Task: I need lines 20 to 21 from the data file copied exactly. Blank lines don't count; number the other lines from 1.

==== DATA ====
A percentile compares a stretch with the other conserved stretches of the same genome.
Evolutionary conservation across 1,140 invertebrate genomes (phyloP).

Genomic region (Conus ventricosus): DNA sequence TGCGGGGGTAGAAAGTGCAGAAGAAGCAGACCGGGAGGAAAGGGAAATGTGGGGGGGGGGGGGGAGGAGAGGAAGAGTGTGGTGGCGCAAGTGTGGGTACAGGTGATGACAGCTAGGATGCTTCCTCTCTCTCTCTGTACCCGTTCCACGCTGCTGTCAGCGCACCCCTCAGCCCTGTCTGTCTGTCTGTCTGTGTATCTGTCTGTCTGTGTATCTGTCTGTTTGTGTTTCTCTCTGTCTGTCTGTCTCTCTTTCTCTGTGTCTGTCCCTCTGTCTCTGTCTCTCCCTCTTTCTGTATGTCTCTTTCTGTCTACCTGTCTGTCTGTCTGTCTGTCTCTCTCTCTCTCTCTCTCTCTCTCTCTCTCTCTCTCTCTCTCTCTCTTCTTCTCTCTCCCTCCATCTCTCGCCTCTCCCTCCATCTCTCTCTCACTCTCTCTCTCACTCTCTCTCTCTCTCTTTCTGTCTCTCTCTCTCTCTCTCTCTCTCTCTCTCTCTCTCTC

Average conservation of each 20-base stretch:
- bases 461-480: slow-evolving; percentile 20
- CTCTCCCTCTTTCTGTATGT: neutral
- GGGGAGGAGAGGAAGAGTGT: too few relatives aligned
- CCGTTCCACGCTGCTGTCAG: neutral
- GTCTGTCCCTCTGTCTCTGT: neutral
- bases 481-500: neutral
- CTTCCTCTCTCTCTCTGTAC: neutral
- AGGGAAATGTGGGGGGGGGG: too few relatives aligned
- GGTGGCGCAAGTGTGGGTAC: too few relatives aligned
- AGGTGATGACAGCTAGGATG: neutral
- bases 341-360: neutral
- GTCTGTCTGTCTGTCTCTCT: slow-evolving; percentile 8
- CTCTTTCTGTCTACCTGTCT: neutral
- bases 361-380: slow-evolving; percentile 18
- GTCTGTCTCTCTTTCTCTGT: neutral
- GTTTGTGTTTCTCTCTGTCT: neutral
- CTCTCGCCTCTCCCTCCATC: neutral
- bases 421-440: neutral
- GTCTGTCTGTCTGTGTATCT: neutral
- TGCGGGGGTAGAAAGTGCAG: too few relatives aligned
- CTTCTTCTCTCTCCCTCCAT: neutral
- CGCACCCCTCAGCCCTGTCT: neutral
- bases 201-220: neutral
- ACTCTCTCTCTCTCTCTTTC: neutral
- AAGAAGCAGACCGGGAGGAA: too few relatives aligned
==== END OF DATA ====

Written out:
- GTTTGTGTTTCTCTCTGTCT: neutral
- CTCTCGCCTCTCCCTCCATC: neutral